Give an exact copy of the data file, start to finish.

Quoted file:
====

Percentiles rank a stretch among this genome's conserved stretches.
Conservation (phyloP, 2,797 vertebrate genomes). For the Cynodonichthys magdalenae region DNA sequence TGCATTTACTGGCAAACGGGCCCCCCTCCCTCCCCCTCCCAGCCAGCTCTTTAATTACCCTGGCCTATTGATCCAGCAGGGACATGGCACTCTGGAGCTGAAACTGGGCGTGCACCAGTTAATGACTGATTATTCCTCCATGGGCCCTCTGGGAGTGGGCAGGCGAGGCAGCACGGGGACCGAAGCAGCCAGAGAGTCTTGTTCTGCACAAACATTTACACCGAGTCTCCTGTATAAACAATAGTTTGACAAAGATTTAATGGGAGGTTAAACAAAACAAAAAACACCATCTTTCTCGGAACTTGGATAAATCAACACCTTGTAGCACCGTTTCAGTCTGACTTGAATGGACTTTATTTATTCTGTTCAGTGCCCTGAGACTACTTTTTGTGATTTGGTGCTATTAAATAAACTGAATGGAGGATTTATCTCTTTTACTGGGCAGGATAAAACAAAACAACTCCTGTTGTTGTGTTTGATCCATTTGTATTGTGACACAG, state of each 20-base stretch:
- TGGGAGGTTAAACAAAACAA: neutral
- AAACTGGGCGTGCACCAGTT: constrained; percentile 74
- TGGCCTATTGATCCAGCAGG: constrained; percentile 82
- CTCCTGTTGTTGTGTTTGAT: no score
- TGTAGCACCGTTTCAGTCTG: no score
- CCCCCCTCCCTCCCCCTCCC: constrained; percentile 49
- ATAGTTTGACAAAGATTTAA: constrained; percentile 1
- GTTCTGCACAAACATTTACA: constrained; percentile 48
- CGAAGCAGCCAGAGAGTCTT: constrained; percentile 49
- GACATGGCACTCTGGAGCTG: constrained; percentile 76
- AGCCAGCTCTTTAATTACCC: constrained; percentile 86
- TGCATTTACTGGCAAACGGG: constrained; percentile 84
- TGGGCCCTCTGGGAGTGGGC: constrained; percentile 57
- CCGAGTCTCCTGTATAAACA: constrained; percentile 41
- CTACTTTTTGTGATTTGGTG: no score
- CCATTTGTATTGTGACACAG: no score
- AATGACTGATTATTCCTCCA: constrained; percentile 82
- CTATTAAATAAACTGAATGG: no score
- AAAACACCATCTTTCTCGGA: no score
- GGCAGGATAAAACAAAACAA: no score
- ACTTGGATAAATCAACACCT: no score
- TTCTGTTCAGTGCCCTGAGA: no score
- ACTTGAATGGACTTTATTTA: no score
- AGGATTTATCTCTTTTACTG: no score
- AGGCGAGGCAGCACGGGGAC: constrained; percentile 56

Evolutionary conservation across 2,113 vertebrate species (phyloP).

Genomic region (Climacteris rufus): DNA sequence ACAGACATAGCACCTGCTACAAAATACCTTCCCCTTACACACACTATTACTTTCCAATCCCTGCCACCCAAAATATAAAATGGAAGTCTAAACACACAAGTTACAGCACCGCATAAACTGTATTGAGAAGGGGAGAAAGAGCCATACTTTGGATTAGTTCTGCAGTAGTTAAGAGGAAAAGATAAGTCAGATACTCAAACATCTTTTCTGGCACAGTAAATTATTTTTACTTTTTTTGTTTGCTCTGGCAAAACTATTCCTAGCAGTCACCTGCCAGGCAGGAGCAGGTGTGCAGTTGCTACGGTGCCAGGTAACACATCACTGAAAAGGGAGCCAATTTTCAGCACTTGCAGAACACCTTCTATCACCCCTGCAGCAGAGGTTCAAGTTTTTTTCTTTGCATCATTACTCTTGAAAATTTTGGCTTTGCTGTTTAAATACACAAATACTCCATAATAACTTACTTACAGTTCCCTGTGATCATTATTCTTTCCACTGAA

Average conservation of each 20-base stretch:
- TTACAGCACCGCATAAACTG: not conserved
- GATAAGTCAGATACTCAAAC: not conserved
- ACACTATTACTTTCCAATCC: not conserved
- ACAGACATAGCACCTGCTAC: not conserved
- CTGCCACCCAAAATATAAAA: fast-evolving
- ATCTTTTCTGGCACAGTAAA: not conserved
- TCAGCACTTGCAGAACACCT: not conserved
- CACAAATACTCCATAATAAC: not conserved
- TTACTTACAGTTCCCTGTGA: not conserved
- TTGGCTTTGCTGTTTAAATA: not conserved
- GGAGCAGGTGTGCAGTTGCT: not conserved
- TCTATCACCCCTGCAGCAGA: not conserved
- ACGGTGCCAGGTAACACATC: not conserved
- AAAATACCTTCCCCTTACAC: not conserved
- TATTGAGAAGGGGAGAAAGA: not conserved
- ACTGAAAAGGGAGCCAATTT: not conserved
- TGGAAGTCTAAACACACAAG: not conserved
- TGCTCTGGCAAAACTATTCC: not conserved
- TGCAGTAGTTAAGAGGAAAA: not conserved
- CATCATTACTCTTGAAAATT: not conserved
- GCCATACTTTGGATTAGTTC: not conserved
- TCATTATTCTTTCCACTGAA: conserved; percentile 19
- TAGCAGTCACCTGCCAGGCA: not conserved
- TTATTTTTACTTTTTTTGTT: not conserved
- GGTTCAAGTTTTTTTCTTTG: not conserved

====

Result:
Percentiles rank a stretch among this genome's conserved stretches.
Conservation (phyloP, 2,797 vertebrate genomes). For the Cynodonichthys magdalenae region DNA sequence TGCATTTACTGGCAAACGGGCCCCCCTCCCTCCCCCTCCCAGCCAGCTCTTTAATTACCCTGGCCTATTGATCCAGCAGGGACATGGCACTCTGGAGCTGAAACTGGGCGTGCACCAGTTAATGACTGATTATTCCTCCATGGGCCCTCTGGGAGTGGGCAGGCGAGGCAGCACGGGGACCGAAGCAGCCAGAGAGTCTTGTTCTGCACAAACATTTACACCGAGTCTCCTGTATAAACAATAGTTTGACAAAGATTTAATGGGAGGTTAAACAAAACAAAAAACACCATCTTTCTCGGAACTTGGATAAATCAACACCTTGTAGCACCGTTTCAGTCTGACTTGAATGGACTTTATTTATTCTGTTCAGTGCCCTGAGACTACTTTTTGTGATTTGGTGCTATTAAATAAACTGAATGGAGGATTTATCTCTTTTACTGGGCAGGATAAAACAAAACAACTCCTGTTGTTGTGTTTGATCCATTTGTATTGTGACACAG, state of each 20-base stretch:
- TGGGAGGTTAAACAAAACAA: neutral
- AAACTGGGCGTGCACCAGTT: constrained; percentile 74
- TGGCCTATTGATCCAGCAGG: constrained; percentile 82
- CTCCTGTTGTTGTGTTTGAT: no score
- TGTAGCACCGTTTCAGTCTG: no score
- CCCCCCTCCCTCCCCCTCCC: constrained; percentile 49
- ATAGTTTGACAAAGATTTAA: constrained; percentile 1
- GTTCTGCACAAACATTTACA: constrained; percentile 48
- CGAAGCAGCCAGAGAGTCTT: constrained; percentile 49
- GACATGGCACTCTGGAGCTG: constrained; percentile 76
- AGCCAGCTCTTTAATTACCC: constrained; percentile 86
- TGCATTTACTGGCAAACGGG: constrained; percentile 84
- TGGGCCCTCTGGGAGTGGGC: constrained; percentile 57
- CCGAGTCTCCTGTATAAACA: constrained; percentile 41
- CTACTTTTTGTGATTTGGTG: no score
- CCATTTGTATTGTGACACAG: no score
- AATGACTGATTATTCCTCCA: constrained; percentile 82
- CTATTAAATAAACTGAATGG: no score
- AAAACACCATCTTTCTCGGA: no score
- GGCAGGATAAAACAAAACAA: no score
- ACTTGGATAAATCAACACCT: no score
- TTCTGTTCAGTGCCCTGAGA: no score
- ACTTGAATGGACTTTATTTA: no score
- AGGATTTATCTCTTTTACTG: no score
- AGGCGAGGCAGCACGGGGAC: constrained; percentile 56

Evolutionary conservation across 2,113 vertebrate species (phyloP).

Genomic region (Climacteris rufus): DNA sequence ACAGACATAGCACCTGCTACAAAATACCTTCCCCTTACACACACTATTACTTTCCAATCCCTGCCACCCAAAATATAAAATGGAAGTCTAAACACACAAGTTACAGCACCGCATAAACTGTATTGAGAAGGGGAGAAAGAGCCATACTTTGGATTAGTTCTGCAGTAGTTAAGAGGAAAAGATAAGTCAGATACTCAAACATCTTTTCTGGCACAGTAAATTATTTTTACTTTTTTTGTTTGCTCTGGCAAAACTATTCCTAGCAGTCACCTGCCAGGCAGGAGCAGGTGTGCAGTTGCTACGGTGCCAGGTAACACATCACTGAAAAGGGAGCCAATTTTCAGCACTTGCAGAACACCTTCTATCACCCCTGCAGCAGAGGTTCAAGTTTTTTTCTTTGCATCATTACTCTTGAAAATTTTGGCTTTGCTGTTTAAATACACAAATACTCCATAATAACTTACTTACAGTTCCCTGTGATCATTATTCTTTCCACTGAA

Average conservation of each 20-base stretch:
- TTACAGCACCGCATAAACTG: not conserved
- GATAAGTCAGATACTCAAAC: not conserved
- ACACTATTACTTTCCAATCC: not conserved
- ACAGACATAGCACCTGCTAC: not conserved
- CTGCCACCCAAAATATAAAA: fast-evolving
- ATCTTTTCTGGCACAGTAAA: not conserved
- TCAGCACTTGCAGAACACCT: not conserved
- CACAAATACTCCATAATAAC: not conserved
- TTACTTACAGTTCCCTGTGA: not conserved
- TTGGCTTTGCTGTTTAAATA: not conserved
- GGAGCAGGTGTGCAGTTGCT: not conserved
- TCTATCACCCCTGCAGCAGA: not conserved
- ACGGTGCCAGGTAACACATC: not conserved
- AAAATACCTTCCCCTTACAC: not conserved
- TATTGAGAAGGGGAGAAAGA: not conserved
- ACTGAAAAGGGAGCCAATTT: not conserved
- TGGAAGTCTAAACACACAAG: not conserved
- TGCTCTGGCAAAACTATTCC: not conserved
- TGCAGTAGTTAAGAGGAAAA: not conserved
- CATCATTACTCTTGAAAATT: not conserved
- GCCATACTTTGGATTAGTTC: not conserved
- TCATTATTCTTTCCACTGAA: conserved; percentile 19
- TAGCAGTCACCTGCCAGGCA: not conserved
- TTATTTTTACTTTTTTTGTT: not conserved
- GGTTCAAGTTTTTTTCTTTG: not conserved